Medal found in playground
He served at Gallipoli and was wounded in action in France - but how one of Puruma Pararaki's war medals ended up at a Wellington playground is a mystery.
Iafeta Laulau found the medal at Island Bay's Shorland Park on Thursday last week, sitting on safety matting beside the long slide, possibly left there from Anzac Day ceremonies.
Now he wants to return it to the owner - who he presumes must be a member of Pararaki's family.
"Someone obviously is going to be pretty devastated to lose it. It's probably their only link to the Great War."
All he initially had to go on is the inscription: 16/309 Pte P Pararaki NZEF.
Defence Force medals policy adviser Jack Hayes dug into the archives yesterday and discovered Pararaki was a member of the Maori Pioneer Battalion in World War I.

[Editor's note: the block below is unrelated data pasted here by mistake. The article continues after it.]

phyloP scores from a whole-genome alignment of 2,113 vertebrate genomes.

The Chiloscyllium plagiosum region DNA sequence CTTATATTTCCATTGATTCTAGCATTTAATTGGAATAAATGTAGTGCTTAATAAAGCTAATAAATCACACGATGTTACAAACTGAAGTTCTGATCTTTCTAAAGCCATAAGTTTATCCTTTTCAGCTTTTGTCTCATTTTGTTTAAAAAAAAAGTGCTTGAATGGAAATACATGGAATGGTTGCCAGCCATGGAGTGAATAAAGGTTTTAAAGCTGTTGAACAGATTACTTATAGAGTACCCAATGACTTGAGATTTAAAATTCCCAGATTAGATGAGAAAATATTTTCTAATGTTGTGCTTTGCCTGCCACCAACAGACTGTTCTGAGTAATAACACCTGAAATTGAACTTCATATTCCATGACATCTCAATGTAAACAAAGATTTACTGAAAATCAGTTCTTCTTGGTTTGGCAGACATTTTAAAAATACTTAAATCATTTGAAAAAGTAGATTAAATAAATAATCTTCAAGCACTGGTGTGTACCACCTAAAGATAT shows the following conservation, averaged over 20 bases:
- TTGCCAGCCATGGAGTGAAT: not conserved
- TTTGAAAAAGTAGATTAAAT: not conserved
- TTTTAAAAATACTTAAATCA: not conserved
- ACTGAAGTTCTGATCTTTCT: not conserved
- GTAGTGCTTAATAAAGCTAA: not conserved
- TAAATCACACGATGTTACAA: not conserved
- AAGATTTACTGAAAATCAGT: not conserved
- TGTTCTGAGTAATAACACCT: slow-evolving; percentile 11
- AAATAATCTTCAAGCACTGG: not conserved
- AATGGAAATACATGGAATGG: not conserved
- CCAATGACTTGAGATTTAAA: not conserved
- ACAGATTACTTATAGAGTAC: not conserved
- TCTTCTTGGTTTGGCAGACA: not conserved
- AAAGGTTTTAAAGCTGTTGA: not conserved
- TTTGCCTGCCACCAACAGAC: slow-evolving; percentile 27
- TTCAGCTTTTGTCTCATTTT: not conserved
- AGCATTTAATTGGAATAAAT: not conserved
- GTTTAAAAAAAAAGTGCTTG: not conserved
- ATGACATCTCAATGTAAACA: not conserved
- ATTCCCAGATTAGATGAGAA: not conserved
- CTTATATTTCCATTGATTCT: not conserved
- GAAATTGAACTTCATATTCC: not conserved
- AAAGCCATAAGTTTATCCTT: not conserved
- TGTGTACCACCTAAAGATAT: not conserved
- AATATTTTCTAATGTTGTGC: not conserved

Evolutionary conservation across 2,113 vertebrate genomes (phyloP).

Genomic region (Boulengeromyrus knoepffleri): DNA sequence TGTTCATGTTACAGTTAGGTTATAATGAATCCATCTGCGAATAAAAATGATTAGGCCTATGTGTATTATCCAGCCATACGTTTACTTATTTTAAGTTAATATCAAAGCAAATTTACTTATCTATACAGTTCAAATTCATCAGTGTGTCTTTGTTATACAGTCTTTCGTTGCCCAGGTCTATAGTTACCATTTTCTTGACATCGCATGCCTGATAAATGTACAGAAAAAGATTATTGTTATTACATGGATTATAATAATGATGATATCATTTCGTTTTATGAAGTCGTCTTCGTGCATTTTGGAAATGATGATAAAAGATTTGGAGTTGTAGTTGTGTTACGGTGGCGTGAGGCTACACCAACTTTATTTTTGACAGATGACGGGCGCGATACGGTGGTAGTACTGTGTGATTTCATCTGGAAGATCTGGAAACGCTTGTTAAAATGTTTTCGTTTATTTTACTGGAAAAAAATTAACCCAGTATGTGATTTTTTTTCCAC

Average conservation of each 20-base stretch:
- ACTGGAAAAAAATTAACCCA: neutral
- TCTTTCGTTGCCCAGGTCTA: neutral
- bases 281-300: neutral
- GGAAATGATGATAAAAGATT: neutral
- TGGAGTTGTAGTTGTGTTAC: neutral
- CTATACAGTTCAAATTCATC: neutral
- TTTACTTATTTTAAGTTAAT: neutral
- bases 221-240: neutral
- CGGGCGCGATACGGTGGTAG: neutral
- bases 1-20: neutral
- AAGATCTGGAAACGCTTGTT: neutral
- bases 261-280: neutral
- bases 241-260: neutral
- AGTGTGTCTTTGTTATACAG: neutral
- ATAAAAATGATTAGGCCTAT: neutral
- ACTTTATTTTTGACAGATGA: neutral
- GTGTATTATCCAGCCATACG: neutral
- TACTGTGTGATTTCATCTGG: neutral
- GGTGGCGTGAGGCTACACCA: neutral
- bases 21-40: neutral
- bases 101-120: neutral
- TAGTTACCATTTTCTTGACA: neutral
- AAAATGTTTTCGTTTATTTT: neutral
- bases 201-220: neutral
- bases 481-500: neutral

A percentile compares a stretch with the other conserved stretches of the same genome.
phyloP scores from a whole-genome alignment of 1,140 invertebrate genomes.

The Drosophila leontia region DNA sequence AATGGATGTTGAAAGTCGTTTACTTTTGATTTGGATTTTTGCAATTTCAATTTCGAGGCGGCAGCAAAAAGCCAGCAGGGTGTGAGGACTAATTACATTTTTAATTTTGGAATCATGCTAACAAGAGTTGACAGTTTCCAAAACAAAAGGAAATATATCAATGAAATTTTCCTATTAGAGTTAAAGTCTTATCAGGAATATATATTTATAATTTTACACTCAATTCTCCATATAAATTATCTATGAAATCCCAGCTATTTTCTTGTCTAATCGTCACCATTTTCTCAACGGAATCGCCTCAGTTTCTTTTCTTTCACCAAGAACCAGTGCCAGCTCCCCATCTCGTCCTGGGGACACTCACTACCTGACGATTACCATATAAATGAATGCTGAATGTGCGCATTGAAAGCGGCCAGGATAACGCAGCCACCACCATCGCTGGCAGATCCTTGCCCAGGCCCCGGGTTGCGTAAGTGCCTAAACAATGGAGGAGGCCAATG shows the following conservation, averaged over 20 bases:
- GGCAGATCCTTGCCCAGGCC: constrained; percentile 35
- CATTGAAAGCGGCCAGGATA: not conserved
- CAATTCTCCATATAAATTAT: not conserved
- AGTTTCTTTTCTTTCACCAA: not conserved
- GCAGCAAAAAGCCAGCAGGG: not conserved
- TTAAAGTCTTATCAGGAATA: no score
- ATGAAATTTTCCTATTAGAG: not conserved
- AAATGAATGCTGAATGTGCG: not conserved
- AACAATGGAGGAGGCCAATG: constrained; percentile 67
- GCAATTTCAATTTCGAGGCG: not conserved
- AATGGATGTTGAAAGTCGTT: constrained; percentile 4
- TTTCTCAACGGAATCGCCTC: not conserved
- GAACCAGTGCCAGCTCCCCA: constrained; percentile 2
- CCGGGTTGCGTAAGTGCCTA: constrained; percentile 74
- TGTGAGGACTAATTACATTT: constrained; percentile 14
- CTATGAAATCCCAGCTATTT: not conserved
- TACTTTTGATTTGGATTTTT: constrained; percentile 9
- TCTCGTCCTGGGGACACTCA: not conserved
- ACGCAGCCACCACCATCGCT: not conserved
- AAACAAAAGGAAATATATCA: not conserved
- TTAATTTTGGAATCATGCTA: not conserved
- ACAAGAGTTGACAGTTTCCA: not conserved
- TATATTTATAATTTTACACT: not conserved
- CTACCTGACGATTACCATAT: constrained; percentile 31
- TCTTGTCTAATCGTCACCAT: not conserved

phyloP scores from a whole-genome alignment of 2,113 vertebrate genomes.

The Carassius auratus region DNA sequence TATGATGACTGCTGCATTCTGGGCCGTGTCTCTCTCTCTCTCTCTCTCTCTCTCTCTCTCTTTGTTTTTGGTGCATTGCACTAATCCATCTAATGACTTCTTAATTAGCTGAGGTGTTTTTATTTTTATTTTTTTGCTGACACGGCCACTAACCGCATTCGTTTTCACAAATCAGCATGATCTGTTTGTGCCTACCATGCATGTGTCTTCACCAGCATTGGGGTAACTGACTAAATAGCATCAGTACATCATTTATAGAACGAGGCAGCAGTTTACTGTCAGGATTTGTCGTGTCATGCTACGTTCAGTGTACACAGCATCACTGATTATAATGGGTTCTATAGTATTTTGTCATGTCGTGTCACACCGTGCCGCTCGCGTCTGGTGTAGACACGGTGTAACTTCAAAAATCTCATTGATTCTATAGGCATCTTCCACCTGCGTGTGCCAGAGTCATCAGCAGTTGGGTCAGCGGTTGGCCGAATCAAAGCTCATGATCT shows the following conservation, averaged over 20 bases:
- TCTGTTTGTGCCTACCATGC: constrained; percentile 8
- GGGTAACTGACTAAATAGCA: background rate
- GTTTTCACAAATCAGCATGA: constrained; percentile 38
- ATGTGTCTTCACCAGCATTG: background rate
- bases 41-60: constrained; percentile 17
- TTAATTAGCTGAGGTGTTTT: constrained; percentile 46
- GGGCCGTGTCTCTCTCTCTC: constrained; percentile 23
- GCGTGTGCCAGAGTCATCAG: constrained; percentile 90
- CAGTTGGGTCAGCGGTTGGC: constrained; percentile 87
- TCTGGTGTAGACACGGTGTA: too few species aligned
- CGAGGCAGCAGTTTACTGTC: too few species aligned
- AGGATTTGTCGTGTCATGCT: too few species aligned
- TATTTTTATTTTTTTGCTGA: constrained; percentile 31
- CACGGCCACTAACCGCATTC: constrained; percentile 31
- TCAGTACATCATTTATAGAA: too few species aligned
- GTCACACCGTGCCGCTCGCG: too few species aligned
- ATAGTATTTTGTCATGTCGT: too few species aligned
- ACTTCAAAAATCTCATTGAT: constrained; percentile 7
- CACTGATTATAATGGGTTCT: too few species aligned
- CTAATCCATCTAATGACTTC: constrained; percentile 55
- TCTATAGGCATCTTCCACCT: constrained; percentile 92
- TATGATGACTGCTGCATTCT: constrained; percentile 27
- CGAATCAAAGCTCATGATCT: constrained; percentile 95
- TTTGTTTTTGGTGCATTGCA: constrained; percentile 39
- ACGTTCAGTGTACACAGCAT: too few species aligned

He entered the war in October 1914 and would have served at Gallipoli. He then headed north to France, where he was on the Western Front, and was wounded in action in July 1917.
He was sent for treatment in England before being discharged on medical grounds in March 1918, and sent back to New Zealand. Pararaki died in Rotorua in 1956.
While it is unknown how his medal ended up in a Wellington playground, Hayes said it was common practice for Maori after a tangi to distribute war medals around the siblings.
Pararaki was entitled to three service medals, and Hayes said the one found at Island Bay appeared to be the British War Medal.
The Dominion Post